I conducted research and luckily found that I am not the only one with this bizarre problem. The condition is called Electromagnetic Hypersensitivity. In the 1970’s it was referred to as microwave sickness or radiowave sickness. The symptoms, which occur when dealing with wifi or other electronic wave currents, include skin sensitivity and blemishing, light sensitivity, fatigue, high blood pressure, headaches, joint pain, dizziness, and a whole array of associated symptoms. There is said to be no cure except for completely isolating oneself from any electromagnetic devices. 
      This article claims that the symptoms could easily be those of stress, not Electromagnetic Hypersensitivity. The author wrote, "The ability of a human brain to convince itself of just about anything is not to be underestimated. If you are experiencing stress (and just about everyone is experiencing some stress), whatever you attribute it to will inevitably create more stress whenever you encounter it. It becomes a self-fulfilling prophecy. If you believe yourself to be electrosensitive, then you will be, quite literally, whenever you perceive the presence of electromagnetism." This is related to correlation and causation aspects we discussed in class such as a arthritis pain and the weather.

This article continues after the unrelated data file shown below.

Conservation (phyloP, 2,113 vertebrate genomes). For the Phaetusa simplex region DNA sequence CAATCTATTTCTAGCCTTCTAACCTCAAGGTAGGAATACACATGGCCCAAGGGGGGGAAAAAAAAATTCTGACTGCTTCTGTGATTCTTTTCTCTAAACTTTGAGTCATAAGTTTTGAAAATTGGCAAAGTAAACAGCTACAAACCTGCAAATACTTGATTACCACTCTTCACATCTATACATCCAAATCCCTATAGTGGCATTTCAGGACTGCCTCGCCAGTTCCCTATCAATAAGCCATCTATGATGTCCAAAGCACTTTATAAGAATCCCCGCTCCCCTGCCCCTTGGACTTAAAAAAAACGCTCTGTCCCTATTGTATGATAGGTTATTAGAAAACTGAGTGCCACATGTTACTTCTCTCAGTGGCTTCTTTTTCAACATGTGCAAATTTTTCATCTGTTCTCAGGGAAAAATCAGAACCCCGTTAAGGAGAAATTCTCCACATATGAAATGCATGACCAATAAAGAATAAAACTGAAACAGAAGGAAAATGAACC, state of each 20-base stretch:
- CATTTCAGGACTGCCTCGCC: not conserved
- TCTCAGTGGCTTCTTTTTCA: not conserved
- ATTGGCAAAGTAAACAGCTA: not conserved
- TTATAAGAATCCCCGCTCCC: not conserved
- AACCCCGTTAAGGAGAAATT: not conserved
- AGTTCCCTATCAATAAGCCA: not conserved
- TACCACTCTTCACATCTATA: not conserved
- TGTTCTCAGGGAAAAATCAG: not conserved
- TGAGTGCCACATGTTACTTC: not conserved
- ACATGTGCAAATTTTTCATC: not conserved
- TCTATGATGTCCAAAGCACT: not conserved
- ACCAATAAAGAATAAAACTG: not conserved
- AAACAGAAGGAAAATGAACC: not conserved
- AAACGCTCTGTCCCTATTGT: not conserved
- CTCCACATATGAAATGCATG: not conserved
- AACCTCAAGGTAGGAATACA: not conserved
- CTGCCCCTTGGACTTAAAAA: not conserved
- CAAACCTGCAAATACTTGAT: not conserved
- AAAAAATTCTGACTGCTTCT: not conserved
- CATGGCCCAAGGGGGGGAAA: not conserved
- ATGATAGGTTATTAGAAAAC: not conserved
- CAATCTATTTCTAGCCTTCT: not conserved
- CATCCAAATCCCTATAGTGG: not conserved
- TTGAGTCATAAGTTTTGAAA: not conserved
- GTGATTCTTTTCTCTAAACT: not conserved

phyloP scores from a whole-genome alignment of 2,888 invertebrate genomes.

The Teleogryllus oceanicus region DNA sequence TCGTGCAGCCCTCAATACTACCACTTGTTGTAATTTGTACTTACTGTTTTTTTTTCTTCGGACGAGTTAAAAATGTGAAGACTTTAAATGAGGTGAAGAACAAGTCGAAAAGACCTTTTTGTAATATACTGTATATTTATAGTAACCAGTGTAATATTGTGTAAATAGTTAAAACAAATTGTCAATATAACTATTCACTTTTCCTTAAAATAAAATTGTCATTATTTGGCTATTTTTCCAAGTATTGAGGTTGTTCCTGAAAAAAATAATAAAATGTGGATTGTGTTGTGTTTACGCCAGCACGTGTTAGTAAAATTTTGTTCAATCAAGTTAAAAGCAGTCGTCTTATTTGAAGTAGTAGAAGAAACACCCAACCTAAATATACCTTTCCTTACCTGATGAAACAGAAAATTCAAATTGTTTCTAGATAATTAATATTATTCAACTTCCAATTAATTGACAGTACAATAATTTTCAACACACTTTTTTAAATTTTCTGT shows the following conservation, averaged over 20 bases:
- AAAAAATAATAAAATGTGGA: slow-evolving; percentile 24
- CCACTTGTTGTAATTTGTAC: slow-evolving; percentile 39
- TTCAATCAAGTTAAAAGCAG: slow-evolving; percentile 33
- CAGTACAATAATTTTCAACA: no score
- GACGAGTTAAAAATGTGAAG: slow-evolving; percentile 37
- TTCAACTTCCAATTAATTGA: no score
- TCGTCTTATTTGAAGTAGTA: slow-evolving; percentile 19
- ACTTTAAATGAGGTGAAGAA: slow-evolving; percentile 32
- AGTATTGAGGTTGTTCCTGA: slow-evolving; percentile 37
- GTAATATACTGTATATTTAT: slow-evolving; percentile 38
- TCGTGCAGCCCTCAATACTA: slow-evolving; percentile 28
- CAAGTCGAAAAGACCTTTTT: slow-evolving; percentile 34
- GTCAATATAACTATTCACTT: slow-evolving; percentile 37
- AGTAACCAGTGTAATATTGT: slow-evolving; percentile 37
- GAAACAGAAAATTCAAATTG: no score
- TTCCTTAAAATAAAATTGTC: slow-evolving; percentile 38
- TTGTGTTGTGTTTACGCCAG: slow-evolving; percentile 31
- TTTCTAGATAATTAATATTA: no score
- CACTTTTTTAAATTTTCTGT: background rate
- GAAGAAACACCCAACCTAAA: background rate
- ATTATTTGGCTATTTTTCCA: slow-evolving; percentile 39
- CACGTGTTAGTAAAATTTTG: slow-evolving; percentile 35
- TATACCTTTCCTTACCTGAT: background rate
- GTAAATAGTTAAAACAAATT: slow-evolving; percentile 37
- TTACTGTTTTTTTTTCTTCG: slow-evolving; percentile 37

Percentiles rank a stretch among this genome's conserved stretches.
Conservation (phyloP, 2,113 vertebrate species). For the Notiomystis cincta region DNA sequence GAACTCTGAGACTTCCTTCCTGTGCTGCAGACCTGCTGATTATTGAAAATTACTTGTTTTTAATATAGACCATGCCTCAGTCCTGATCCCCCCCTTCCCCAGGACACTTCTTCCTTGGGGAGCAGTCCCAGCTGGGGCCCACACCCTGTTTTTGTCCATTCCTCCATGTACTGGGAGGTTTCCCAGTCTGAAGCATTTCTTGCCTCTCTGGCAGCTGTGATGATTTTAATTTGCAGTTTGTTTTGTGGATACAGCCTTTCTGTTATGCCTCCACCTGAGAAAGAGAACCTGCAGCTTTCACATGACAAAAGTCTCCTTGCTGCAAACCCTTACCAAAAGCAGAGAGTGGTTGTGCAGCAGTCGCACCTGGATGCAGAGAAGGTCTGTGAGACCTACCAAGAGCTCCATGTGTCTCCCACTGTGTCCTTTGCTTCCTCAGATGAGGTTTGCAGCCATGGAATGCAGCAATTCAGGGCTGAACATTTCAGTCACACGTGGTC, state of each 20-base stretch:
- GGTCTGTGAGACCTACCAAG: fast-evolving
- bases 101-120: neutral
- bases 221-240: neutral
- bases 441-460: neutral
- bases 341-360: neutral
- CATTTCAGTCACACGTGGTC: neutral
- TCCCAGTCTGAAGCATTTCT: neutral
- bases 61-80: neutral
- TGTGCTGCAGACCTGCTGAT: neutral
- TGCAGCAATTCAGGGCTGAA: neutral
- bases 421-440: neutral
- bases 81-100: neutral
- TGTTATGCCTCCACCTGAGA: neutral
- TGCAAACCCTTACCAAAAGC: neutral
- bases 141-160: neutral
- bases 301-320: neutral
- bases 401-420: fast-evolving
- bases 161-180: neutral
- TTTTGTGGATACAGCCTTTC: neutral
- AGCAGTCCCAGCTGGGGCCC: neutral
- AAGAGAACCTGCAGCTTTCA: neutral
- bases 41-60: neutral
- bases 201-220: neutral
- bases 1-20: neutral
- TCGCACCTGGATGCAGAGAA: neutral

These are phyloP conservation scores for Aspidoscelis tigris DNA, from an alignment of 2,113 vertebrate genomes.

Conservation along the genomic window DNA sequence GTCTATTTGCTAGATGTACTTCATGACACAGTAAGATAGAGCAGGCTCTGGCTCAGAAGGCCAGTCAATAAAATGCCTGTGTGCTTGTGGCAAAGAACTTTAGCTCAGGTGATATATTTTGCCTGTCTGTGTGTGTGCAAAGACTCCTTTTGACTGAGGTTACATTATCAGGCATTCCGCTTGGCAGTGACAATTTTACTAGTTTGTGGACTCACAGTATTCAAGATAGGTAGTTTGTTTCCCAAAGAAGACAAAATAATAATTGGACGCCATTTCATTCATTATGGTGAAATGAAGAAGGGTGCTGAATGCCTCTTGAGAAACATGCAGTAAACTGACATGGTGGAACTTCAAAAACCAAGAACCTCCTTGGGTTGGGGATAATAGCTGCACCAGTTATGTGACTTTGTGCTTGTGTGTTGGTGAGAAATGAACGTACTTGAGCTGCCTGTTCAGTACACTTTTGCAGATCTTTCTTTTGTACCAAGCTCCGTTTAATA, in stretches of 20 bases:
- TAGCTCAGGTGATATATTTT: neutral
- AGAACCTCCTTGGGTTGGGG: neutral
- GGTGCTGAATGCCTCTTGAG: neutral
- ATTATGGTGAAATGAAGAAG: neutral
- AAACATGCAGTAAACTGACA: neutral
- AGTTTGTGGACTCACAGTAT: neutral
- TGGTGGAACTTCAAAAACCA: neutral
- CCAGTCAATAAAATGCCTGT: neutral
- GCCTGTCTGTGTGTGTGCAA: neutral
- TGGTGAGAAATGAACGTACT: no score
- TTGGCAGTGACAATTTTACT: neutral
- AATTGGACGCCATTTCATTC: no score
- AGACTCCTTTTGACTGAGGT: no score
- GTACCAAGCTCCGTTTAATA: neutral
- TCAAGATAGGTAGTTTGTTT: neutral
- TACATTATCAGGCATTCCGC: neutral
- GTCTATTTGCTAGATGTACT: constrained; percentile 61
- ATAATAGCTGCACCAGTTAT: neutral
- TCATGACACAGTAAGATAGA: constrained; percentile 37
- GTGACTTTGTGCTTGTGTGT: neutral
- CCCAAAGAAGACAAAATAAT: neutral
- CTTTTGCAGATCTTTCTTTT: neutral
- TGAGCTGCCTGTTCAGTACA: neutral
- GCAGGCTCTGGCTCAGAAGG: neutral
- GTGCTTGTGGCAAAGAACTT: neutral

Personal Case Studies

The Development of Ley Lines

Coined in 1921 by the amateur archaeologist Alfred Watkins, in his books Early British Trackways and The Old Straight Track, ley lines are ancient trackways that Watkins believes were created for ease of overland trekking by line-of-sight navigation during neolithic times, and had persisted in the landscape over millennia. Use of ley lines would no doubt be of use when new territories were being charted so roads could later be built but in 1969, writer John Michell revived ley lines to associate it with spiritual and mystical theories about alignments of land forms, and drawing on the Chinese concept of feng shui (which is more about building an ideal location of a home and how to layout said home than utilizing some mystical aspect of the world that we can not grasp). Michell would take Watkins definition of ley lines even further by implying that ley lines have spiritual power or resonate a special psychic or mystical energy that New Age occultists claim can be sources of power or energy.